Experimental measurement of the effective dielectric in the hydrophobic core of a protein
by GarciaMoreno, B.; Dwyer, J. J.; Gittis, A. G.; Lattman, E. E.; Spencer, D. S.; Stites, W. E.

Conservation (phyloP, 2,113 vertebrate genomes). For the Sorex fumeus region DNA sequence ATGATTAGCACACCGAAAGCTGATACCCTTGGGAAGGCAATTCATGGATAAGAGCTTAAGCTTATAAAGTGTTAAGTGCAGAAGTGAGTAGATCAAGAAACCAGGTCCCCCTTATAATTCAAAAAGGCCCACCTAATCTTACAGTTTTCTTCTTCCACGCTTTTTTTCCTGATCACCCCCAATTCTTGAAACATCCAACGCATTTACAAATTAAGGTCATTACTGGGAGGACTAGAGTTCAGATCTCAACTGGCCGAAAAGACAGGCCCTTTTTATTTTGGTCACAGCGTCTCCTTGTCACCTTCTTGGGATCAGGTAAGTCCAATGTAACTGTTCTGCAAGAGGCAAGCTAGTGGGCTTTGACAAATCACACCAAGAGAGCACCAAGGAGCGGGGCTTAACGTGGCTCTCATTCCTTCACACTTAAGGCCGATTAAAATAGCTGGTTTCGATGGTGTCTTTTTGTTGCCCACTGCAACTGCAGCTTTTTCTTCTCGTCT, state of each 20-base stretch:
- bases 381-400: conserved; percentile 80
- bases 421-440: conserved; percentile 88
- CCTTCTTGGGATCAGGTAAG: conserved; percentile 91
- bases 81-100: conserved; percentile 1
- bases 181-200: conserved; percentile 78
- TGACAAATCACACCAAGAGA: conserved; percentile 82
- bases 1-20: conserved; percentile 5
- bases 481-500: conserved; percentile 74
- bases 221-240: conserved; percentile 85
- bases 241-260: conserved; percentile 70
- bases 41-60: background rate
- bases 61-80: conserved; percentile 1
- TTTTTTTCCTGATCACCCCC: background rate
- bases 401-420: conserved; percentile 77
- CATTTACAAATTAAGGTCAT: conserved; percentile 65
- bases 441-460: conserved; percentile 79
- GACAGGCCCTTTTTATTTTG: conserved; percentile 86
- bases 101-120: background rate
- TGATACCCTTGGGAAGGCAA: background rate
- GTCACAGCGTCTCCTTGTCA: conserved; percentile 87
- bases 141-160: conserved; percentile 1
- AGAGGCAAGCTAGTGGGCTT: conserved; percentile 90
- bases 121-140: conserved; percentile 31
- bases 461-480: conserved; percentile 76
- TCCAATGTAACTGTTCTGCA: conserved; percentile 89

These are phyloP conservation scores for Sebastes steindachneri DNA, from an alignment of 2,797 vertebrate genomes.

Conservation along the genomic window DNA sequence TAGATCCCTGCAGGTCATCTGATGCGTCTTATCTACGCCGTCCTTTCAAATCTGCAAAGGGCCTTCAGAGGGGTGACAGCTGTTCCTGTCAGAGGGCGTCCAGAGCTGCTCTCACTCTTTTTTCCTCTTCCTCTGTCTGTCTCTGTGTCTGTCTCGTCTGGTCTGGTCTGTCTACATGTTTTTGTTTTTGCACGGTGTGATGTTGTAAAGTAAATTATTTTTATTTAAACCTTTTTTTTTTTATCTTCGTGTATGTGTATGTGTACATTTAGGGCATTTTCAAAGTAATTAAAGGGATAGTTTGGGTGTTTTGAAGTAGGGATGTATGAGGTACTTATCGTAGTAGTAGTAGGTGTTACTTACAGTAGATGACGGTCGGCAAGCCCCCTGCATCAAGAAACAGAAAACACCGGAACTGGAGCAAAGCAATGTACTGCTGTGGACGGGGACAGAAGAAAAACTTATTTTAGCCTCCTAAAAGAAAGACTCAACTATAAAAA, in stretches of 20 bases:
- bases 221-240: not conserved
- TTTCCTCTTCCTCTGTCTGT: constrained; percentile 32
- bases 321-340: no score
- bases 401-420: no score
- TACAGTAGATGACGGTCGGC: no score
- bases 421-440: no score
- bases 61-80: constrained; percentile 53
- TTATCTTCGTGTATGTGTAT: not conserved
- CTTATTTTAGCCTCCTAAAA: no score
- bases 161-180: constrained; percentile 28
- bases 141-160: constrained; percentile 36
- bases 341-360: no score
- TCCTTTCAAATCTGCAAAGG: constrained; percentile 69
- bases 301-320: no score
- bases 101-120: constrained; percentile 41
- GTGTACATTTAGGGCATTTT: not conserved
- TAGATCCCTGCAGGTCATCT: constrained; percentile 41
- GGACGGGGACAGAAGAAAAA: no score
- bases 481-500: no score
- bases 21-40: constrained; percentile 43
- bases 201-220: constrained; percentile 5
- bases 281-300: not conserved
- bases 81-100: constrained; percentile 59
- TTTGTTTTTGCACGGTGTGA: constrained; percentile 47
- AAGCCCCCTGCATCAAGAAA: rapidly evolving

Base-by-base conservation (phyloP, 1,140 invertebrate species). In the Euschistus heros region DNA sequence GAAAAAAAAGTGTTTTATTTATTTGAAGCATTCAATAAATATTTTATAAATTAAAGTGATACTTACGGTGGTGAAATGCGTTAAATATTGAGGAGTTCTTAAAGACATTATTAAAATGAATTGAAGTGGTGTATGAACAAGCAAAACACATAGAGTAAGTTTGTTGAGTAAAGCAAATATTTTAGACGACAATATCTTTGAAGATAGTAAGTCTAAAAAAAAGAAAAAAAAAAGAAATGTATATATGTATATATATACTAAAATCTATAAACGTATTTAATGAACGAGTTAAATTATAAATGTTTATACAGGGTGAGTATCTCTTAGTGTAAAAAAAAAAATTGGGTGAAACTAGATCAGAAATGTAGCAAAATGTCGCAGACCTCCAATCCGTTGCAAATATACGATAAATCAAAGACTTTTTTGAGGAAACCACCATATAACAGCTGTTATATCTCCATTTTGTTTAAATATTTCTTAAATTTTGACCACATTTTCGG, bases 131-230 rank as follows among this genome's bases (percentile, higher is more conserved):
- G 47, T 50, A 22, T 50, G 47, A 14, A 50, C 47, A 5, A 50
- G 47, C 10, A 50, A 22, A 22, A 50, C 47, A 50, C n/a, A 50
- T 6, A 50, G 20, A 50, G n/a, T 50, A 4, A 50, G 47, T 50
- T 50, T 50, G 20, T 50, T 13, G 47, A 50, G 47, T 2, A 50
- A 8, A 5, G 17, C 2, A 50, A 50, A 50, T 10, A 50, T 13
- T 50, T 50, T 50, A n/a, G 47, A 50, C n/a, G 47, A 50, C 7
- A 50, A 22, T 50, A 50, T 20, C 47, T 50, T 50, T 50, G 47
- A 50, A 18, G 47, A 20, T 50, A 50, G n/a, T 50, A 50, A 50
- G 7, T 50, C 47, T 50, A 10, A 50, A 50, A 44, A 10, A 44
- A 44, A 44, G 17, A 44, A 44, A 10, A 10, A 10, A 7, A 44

The dielectric inside a protein is a key physical determinant of the magnitude of electrostatic interactions in proteins. We have measured this dielectric phenomenologically, in terms of the dielectric that needs to be used with the Born equation in order to reproduce the observed pK(a) shifts induced by burial of an ionizable group in the hydrophobic core of a protein. Mutants of staphylococcal nuclease with a buried lysine residue at position 66 were engineered for this purpose. The pK(a) values of buried lysines were measured by difference potentiometry. The extent of coupling between the pK(a) and the global stability of the protein was evaluated by measuring pK(a) values in hyperstable forms of nuclease engineered to be 3.3 or 6.5 kcal mol(-1) more stable than the wild type. The crystallographic structure of one mutant was determined to describe the environment of the buried lysine. The dielectrics that were measured range from 10 to 12. Published pK(a) values of buried ionizable residues in other proteins were analyzed in a similar fashion and the dielectrics obtained from these values are consistent with the ones measured in nuclease. These results argue strongly against the prevalent use of dielectrics of 4 or lower to describe the dielectric effect inside a protein in structure-based calculations of electrostatic energies with continuum dielectric models.